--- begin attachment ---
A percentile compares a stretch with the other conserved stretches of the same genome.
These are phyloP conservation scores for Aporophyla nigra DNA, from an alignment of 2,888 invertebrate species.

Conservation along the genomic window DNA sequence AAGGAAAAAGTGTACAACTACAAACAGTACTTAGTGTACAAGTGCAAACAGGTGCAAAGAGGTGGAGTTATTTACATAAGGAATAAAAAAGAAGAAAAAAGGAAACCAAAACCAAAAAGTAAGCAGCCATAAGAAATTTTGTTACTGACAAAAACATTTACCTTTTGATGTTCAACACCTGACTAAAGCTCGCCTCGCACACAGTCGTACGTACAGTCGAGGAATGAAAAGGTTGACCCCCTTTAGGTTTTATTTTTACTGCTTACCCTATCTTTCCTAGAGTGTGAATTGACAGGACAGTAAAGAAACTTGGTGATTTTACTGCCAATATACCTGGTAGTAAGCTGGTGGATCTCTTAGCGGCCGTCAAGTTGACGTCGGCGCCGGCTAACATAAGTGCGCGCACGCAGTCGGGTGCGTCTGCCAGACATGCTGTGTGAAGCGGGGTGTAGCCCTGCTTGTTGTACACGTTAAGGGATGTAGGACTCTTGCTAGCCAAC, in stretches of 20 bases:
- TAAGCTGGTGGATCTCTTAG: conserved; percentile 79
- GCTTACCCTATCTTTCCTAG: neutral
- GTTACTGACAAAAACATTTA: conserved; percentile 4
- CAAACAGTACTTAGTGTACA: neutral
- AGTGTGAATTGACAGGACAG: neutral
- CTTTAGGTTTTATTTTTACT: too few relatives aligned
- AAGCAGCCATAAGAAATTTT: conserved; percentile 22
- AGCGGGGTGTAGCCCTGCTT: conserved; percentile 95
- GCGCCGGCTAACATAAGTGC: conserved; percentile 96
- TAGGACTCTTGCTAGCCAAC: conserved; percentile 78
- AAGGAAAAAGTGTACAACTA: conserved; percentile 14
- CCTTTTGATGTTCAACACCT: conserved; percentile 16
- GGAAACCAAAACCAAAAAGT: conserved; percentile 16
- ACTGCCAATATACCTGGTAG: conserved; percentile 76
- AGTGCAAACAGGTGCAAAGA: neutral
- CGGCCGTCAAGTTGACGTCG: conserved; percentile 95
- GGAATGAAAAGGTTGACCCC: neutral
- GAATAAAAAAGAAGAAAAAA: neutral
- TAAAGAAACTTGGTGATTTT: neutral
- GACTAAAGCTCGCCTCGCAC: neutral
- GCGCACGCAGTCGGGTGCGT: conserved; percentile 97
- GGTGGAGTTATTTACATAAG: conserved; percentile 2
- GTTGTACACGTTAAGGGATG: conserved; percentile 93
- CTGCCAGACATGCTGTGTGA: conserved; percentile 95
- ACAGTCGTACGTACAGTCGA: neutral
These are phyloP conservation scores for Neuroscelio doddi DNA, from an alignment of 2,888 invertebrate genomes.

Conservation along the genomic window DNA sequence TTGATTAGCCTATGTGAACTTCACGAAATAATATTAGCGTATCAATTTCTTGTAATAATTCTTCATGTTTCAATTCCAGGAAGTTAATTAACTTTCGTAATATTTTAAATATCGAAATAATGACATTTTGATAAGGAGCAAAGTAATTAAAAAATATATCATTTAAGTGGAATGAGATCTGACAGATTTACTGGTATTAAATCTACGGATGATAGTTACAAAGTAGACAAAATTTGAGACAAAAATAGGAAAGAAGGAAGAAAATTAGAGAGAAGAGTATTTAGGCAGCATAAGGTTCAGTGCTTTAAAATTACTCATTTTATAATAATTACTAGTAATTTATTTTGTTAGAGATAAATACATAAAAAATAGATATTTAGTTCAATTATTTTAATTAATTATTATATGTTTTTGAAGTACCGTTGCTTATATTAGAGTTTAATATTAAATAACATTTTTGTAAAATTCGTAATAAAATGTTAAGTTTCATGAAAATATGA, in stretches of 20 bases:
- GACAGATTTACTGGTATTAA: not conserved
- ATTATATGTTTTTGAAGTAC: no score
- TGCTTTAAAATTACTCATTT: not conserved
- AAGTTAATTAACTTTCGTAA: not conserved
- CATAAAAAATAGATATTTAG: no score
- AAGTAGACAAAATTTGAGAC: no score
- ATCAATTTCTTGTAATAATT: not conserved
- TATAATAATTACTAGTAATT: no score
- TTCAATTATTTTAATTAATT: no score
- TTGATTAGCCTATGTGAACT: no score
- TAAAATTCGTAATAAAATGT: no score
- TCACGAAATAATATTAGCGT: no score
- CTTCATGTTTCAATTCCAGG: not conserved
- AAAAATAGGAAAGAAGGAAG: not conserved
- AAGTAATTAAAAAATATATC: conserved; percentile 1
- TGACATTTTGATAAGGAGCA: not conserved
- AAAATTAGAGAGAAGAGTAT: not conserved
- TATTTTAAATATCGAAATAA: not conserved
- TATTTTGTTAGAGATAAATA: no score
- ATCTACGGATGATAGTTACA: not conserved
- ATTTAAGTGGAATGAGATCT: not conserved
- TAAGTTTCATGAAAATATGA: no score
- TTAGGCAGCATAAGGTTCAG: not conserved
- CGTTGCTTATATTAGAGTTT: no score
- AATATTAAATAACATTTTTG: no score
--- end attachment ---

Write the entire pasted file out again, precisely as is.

A percentile compares a stretch with the other conserved stretches of the same genome.
These are phyloP conservation scores for Aporophyla nigra DNA, from an alignment of 2,888 invertebrate species.

Conservation along the genomic window DNA sequence AAGGAAAAAGTGTACAACTACAAACAGTACTTAGTGTACAAGTGCAAACAGGTGCAAAGAGGTGGAGTTATTTACATAAGGAATAAAAAAGAAGAAAAAAGGAAACCAAAACCAAAAAGTAAGCAGCCATAAGAAATTTTGTTACTGACAAAAACATTTACCTTTTGATGTTCAACACCTGACTAAAGCTCGCCTCGCACACAGTCGTACGTACAGTCGAGGAATGAAAAGGTTGACCCCCTTTAGGTTTTATTTTTACTGCTTACCCTATCTTTCCTAGAGTGTGAATTGACAGGACAGTAAAGAAACTTGGTGATTTTACTGCCAATATACCTGGTAGTAAGCTGGTGGATCTCTTAGCGGCCGTCAAGTTGACGTCGGCGCCGGCTAACATAAGTGCGCGCACGCAGTCGGGTGCGTCTGCCAGACATGCTGTGTGAAGCGGGGTGTAGCCCTGCTTGTTGTACACGTTAAGGGATGTAGGACTCTTGCTAGCCAAC, in stretches of 20 bases:
- TAAGCTGGTGGATCTCTTAG: conserved; percentile 79
- GCTTACCCTATCTTTCCTAG: neutral
- GTTACTGACAAAAACATTTA: conserved; percentile 4
- CAAACAGTACTTAGTGTACA: neutral
- AGTGTGAATTGACAGGACAG: neutral
- CTTTAGGTTTTATTTTTACT: too few relatives aligned
- AAGCAGCCATAAGAAATTTT: conserved; percentile 22
- AGCGGGGTGTAGCCCTGCTT: conserved; percentile 95
- GCGCCGGCTAACATAAGTGC: conserved; percentile 96
- TAGGACTCTTGCTAGCCAAC: conserved; percentile 78
- AAGGAAAAAGTGTACAACTA: conserved; percentile 14
- CCTTTTGATGTTCAACACCT: conserved; percentile 16
- GGAAACCAAAACCAAAAAGT: conserved; percentile 16
- ACTGCCAATATACCTGGTAG: conserved; percentile 76
- AGTGCAAACAGGTGCAAAGA: neutral
- CGGCCGTCAAGTTGACGTCG: conserved; percentile 95
- GGAATGAAAAGGTTGACCCC: neutral
- GAATAAAAAAGAAGAAAAAA: neutral
- TAAAGAAACTTGGTGATTTT: neutral
- GACTAAAGCTCGCCTCGCAC: neutral
- GCGCACGCAGTCGGGTGCGT: conserved; percentile 97
- GGTGGAGTTATTTACATAAG: conserved; percentile 2
- GTTGTACACGTTAAGGGATG: conserved; percentile 93
- CTGCCAGACATGCTGTGTGA: conserved; percentile 95
- ACAGTCGTACGTACAGTCGA: neutral
These are phyloP conservation scores for Neuroscelio doddi DNA, from an alignment of 2,888 invertebrate genomes.

Conservation along the genomic window DNA sequence TTGATTAGCCTATGTGAACTTCACGAAATAATATTAGCGTATCAATTTCTTGTAATAATTCTTCATGTTTCAATTCCAGGAAGTTAATTAACTTTCGTAATATTTTAAATATCGAAATAATGACATTTTGATAAGGAGCAAAGTAATTAAAAAATATATCATTTAAGTGGAATGAGATCTGACAGATTTACTGGTATTAAATCTACGGATGATAGTTACAAAGTAGACAAAATTTGAGACAAAAATAGGAAAGAAGGAAGAAAATTAGAGAGAAGAGTATTTAGGCAGCATAAGGTTCAGTGCTTTAAAATTACTCATTTTATAATAATTACTAGTAATTTATTTTGTTAGAGATAAATACATAAAAAATAGATATTTAGTTCAATTATTTTAATTAATTATTATATGTTTTTGAAGTACCGTTGCTTATATTAGAGTTTAATATTAAATAACATTTTTGTAAAATTCGTAATAAAATGTTAAGTTTCATGAAAATATGA, in stretches of 20 bases:
- GACAGATTTACTGGTATTAA: not conserved
- ATTATATGTTTTTGAAGTAC: no score
- TGCTTTAAAATTACTCATTT: not conserved
- AAGTTAATTAACTTTCGTAA: not conserved
- CATAAAAAATAGATATTTAG: no score
- AAGTAGACAAAATTTGAGAC: no score
- ATCAATTTCTTGTAATAATT: not conserved
- TATAATAATTACTAGTAATT: no score
- TTCAATTATTTTAATTAATT: no score
- TTGATTAGCCTATGTGAACT: no score
- TAAAATTCGTAATAAAATGT: no score
- TCACGAAATAATATTAGCGT: no score
- CTTCATGTTTCAATTCCAGG: not conserved
- AAAAATAGGAAAGAAGGAAG: not conserved
- AAGTAATTAAAAAATATATC: conserved; percentile 1
- TGACATTTTGATAAGGAGCA: not conserved
- AAAATTAGAGAGAAGAGTAT: not conserved
- TATTTTAAATATCGAAATAA: not conserved
- TATTTTGTTAGAGATAAATA: no score
- ATCTACGGATGATAGTTACA: not conserved
- ATTTAAGTGGAATGAGATCT: not conserved
- TAAGTTTCATGAAAATATGA: no score
- TTAGGCAGCATAAGGTTCAG: not conserved
- CGTTGCTTATATTAGAGTTT: no score
- AATATTAAATAACATTTTTG: no score